USB – Unidentified Security Breach!

November 1, 2004

“Burn Your Briefcase!”

“Burn Your Briefcase!” trumpeted a recent cover of Computer Shopper magazine. USB storage devices have arrived and are in the mainstream. 256Mb memory sticks are now available for as little as £25 and 1Gb disks are now available for only £60. That’s the equivalent in storage of nearly 700 floppy disks contained in a tiny solid-state pen drive! Mass plug and play storage is readily available and affordable.

Carrying something the size of a disposable lighter, users can move large data files between office and home, or move them to and from client sites. Or they may simply be used to backup work locally when not connected to the network. With increased homeworking, these devices signify a great opportunity to add to flexible work patterns. No longer is carrying a laptop the only option for those wanting to work outside the office.

Mobile Power

MP3 players, PDAs, digital cameras and smart phones – these devices have also become mainstream as their power and storage capacities increase and their prices drop. They are also very useful and easy to use. E-mail and data transfer on the move is now a reality. Portable personal entertainment is also accepted as part of everyday life.

People can connect these devices to your network using USB – and also using wireless networking, Bluetooth, infra-red and so on. Many devices are ‘Plug and Play’ while some of the more complex may require their own drivers to be installed.

The effect of this revolution is twofold. Firstly, it increases the number of ways people can carry and use mobile data beyond the perimeter of the network. It means an increase in the flexibility and productivity of the workforce. However, it also means a reduction in the effective control of network firewalls and other perimeter defences against the introduction or removal of files – so called “deperimeterisation”. It is no longer accepted that simply battening down the perimeter hatches is enough to protect your network – either from the introduction of malicious (or unlicensed) code or to prevent sensitive data leaking out. The threat is real and well documented.

Plug and Play

Windows XP and 2000 provide native support for USB devices – making them “Plug and Play”. Users can simply plug in the device and the operating system provides native support for it – no need to install device drivers to get access to your device.

If properly managed, this offers a substantial benefit to users. The ability to copy and carry substantial amounts of data legitimately can free up the workforce. Doing so without worrying about installing drivers to make the devices usable provides an easy portable back-up solution. The big question is how to manage the devices.

Easy to Use and Easy to Lose!

There are two main security problems with portable devices. One involves their legitimate use by staff. Being so small, their very convenience means that they are easily lost or stolen.

To quote the sales pitch for one leading USB memory stick – It’s the future of personal storage. Your own portable hard drive right in your hands. Small, powerful and easier to use than your house keys. Alternative, one could say “.easier to lose than your house keys!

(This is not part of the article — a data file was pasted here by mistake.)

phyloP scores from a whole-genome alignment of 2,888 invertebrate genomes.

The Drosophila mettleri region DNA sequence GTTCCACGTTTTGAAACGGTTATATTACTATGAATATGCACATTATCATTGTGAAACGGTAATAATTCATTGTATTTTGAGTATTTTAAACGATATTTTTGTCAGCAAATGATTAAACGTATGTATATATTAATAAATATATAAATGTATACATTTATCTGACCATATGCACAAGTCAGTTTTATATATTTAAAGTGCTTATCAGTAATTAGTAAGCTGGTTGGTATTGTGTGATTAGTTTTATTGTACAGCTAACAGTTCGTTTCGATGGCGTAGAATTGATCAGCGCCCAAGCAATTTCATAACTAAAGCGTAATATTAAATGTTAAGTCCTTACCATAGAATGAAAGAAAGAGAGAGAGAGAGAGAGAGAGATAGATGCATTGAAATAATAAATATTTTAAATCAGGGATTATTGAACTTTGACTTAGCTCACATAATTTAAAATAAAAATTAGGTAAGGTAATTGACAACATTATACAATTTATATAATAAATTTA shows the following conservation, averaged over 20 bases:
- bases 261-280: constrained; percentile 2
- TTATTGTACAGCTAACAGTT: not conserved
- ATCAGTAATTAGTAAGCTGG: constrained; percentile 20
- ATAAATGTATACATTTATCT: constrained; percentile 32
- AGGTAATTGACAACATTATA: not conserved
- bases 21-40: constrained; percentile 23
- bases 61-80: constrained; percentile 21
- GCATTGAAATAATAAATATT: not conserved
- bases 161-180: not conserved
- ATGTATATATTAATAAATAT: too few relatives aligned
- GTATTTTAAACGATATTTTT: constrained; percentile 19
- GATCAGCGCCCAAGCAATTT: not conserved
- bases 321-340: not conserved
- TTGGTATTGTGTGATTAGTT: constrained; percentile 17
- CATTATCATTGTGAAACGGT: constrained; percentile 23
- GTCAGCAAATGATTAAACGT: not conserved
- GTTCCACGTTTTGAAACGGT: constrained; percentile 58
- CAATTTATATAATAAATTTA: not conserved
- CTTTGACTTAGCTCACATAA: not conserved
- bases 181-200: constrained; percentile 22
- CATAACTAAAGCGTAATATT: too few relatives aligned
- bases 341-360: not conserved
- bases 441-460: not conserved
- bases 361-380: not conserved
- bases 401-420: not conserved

I found a memory stick on the floor whilst queuing at a bank in the City recently. I chose to hand it in at the counter – but someone else could equally easily have taken it home and looked at the information on it. The fact that memory sticks are plug and play means examining the data on them is as easy as pie.

In a high profile example, cancer patient records belonging to Greater Manchester Health Trust were leaked last year when a memory stick containing their details was accidentally sold on as new to a third party. The device had been used to back-up a PC during off-site maintenance. The contractor later sold it on as a new device, although quite how this came to happen was not uncovered by a subsequent investigation. Staff were cleared of any intentional breach – but that would be cold comfort had the highly sensitive information been passed to someone with malicious intent. In any event it was a highly embarrassing and time-consuming incident for the hospital.

Mobile phones are now the most common “lost and found” item on public transport. Laptop theft is widespread. Muggers already target mobile phone users and people with portable music players. It is common sense that confidential data is at risk on memory sticks and other mobile devices when taken out of the office.

Data Theft

The other main security issue with these devices is deliberate data theft. You know a problem is getting serious when you see it misrepresented on a prime time BBC drama. Data stolen using a USB drive from a laptop in a pub was central in an episode of Hustle on primetime BBC1, even if the thieves were rather helpfully able to copy the entire hard disk in a matter of moments! The detail may have been wrong but the serious point is that a major threat to your data is now widely known. If a drama scriptwriter knows about it, so will people who want to steal your data!

Both workers and visitors to your office can easily bring in a device that can be used to take large quantities of confidential information. The very flexibility of plug and play USB means portable devices can easily be connected to your network without any protection from your operating system. In fact that plug and play functionality makes life easier for the thieves just as much as it does for legitimate users. Add to that the possible unregulated use of Bluetooth and WiFi connections and you get the picture of the scale of the problem for administrators.

What is more the fact that mobile devices such as MP3 players, PDAs and smartphones are so commonly accepted means that it is just not practical to deny access to your offices to people (including staff) carrying them. It would cause uproar if an employer banned these – and pity the lawyer who had to explain to a client that he has to leave his smartphone at the door!